I had one company I was doing some extra work for on the side pull me into the managers office to question me about the number of personal calls I had during work hours. I understood their point but kindly related that it was my girlfriend who I would talk to and I worked while I was on the phone. Which is basically me saying yes, uh huh, and wow for about 20 minutes just to make her happy. Btw I work 2 full time jobs doing tech work. Which they understood before me entering.
I don't blame them for wanting to get the most for their money but the days of the I pay you to do this and only this are well gone. There are a lot of things they expect outside of the hours I'm payed for. If i have to keep up on like education, events, practices without compensation then it is a trade off.

Eventually I resigned after I worked 2 weekends of overtime remotely for them. I was suppose to be paid but they tried screwing me over and not paying me OT. I eventually got paid, but from my standpoint the Employer has all the leverage.

it's a valid part of IT's job (1)

nurb432 (527695) | more than 4 years ago | (#32600810)

Since today's job world is so intertwined with technology, yes, its now part of the job of IT.

Re:it's a valid part of IT's job (2, Interesting)

betterunixthanunix (980855) | more than 4 years ago | (#32600864)

By analogy, imagine a railroad. Instead of computers, we have locomotives, and instead of IT staff, we have mechanics who maintain those locomotives. Now, whose responsibility should it be to check it on the employees who operate the locomotives to make sure they are doing their job, the mechanics, or the manager?

Passive monitoring is one thing -- if an IT worker sees something strange, like an employee storing many terabytes of porn on company computers, then of course that should be reported to the boss. Active monitoring is another story -- IT staff should not be expected to check in on employee activity on the computers to make sure that people are working. Actively monitoring the employees is a manager's job.

Re:it's a valid part of IT's job (2, Interesting)

nurb432 (527695) | more than 4 years ago | (#32600980)

Its not an accurate analogy to compare locomotive mechanics and IT staff. Using a airline, and stewardesses would be closer since train mechanics don't ride with the passengers

But that said, i don't care who you are, if management says you are to monitor, then its your job. Hell, if the says 'don't worry about the servers, go mop the floor', then that is your job for the day.

Re:it's a valid part of IT's job (1)

hesiod (111176) | more than 4 years ago | (#32601464)

Sure, if your employment contract says you do anything your boss tells you. Lucky for me, I don't have the obviously-shitty job you do, and my job responsibilities are limited and are filed with HR.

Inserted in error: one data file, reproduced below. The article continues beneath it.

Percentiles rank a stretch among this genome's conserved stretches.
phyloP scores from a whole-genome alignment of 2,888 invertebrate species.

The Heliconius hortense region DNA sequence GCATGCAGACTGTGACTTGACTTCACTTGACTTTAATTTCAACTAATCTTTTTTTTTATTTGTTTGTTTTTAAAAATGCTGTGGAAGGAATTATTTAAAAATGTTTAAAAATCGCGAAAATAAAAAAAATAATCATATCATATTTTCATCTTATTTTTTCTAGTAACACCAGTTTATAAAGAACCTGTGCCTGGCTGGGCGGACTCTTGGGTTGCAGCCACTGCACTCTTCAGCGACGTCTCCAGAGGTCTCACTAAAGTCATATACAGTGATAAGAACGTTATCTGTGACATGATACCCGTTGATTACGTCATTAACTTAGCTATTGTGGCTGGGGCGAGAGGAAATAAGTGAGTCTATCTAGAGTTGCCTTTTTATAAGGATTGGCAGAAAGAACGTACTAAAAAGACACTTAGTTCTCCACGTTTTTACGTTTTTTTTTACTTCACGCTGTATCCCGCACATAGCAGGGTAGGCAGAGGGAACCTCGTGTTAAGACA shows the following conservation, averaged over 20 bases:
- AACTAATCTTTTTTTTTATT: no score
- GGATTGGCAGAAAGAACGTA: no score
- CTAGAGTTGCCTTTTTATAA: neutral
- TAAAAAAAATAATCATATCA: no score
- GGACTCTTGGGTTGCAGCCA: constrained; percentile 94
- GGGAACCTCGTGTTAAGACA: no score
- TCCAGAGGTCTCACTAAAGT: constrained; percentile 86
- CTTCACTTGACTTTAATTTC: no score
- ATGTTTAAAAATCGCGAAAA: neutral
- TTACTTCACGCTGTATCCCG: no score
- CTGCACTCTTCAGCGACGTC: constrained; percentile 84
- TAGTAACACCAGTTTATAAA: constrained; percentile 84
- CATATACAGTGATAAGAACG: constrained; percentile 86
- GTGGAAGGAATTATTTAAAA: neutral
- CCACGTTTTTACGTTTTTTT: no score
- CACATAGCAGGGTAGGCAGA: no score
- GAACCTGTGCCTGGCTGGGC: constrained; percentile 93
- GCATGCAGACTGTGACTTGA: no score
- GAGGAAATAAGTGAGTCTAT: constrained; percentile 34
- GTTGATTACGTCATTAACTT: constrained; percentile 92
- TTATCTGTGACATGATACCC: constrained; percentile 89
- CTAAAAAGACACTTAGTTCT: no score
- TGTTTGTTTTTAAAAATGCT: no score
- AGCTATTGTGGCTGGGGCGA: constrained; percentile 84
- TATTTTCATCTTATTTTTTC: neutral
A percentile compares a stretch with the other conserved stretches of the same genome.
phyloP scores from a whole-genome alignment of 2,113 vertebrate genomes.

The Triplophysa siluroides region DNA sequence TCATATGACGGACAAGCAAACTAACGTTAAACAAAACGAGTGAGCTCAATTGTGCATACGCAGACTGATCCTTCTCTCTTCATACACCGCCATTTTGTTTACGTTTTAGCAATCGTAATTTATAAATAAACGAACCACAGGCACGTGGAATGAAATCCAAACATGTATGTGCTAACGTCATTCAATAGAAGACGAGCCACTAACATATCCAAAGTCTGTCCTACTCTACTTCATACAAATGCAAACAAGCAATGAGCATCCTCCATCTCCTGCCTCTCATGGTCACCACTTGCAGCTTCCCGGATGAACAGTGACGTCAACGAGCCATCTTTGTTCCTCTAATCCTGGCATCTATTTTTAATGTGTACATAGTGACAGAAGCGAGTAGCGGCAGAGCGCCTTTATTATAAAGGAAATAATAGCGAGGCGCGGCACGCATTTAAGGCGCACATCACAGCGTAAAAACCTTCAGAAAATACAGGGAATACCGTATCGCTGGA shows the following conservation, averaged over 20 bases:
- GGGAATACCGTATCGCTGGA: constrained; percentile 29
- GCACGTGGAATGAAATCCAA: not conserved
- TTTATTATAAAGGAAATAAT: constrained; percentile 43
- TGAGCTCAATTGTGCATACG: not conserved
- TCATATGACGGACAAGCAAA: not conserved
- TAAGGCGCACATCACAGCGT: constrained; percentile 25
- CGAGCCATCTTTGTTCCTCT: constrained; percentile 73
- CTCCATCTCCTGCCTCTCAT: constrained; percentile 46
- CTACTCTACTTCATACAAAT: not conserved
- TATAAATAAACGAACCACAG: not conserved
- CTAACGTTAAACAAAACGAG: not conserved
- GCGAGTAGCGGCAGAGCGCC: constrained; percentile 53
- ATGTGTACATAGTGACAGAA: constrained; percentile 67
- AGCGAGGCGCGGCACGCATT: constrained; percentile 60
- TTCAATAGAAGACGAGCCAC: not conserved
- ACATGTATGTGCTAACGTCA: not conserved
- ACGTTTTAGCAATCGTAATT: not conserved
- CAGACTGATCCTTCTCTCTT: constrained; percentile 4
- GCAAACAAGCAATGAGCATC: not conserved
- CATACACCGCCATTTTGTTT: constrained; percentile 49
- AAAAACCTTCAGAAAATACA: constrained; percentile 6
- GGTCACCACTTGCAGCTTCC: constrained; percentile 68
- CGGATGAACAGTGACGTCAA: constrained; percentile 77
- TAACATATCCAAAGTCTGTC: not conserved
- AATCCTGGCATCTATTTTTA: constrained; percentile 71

Re:it's a valid part of IT's job (1)

rhsanborn (773855) | more than 4 years ago | (#32601340)

The problem is that it is currently a job being done by IT whereas it should be a job facilitated by IT (providing the means to do monitoring), but handled by managers, or people dedicated to such a task.

honestly (0)

Anonymous Coward | more than 4 years ago | (#32600812)

Honestly, in the IT departments I've worked in that do care about monitoring, it really lets you easily know who has fascist tendencies (not surprisingly, they also tend to be severe hypocrites). That's not to say that anyone who cares about monitoring has fascist tendencies, but there are certain types of people who really seem to relish the power/authority that monitoring gives them.

BOFH (2, Funny)

dkleinsc (563838) | more than 4 years ago | (#32600842)

The real problem with official monitoring duties is that you have to send the results to management instead of the local newspaper, or maybe a television show [youtube.com] .

when my budget is cut (2)

archangel9 (1499897) | more than 4 years ago | (#32600866)

and they hire some wanker to perform a six-figure vapor-job such as "business development" and I find his user/IP spending 5 hours out of the day on time-wasting sites, that's when I take the report to the COO. Don't hack and slash IT resources to let some slacker take up my bandwidth with car races on YouTube and 360.

underpaid (if only in my mind): check.
bitter on weekdays: check.
vindictive: check.

There's some paranoia at play, too. (3, Interesting)

Delusion_ (56114) | more than 4 years ago | (#32600884)

I worked IT at a mortgage company run by someone without much in the way of morals. He wanted a print-tracking solution to monitor who was printing and what they were printing. As it happens, I later worked for a company which provided this exact solution, but ultimately it didn't matter because what he wanted was something he didn't want to spend any actual money on, and at the time any solutions were resource-intensive for a file and print server running on a then-midline Pentium 166 MHz, so it would have required spending money on hardware upgrades, too.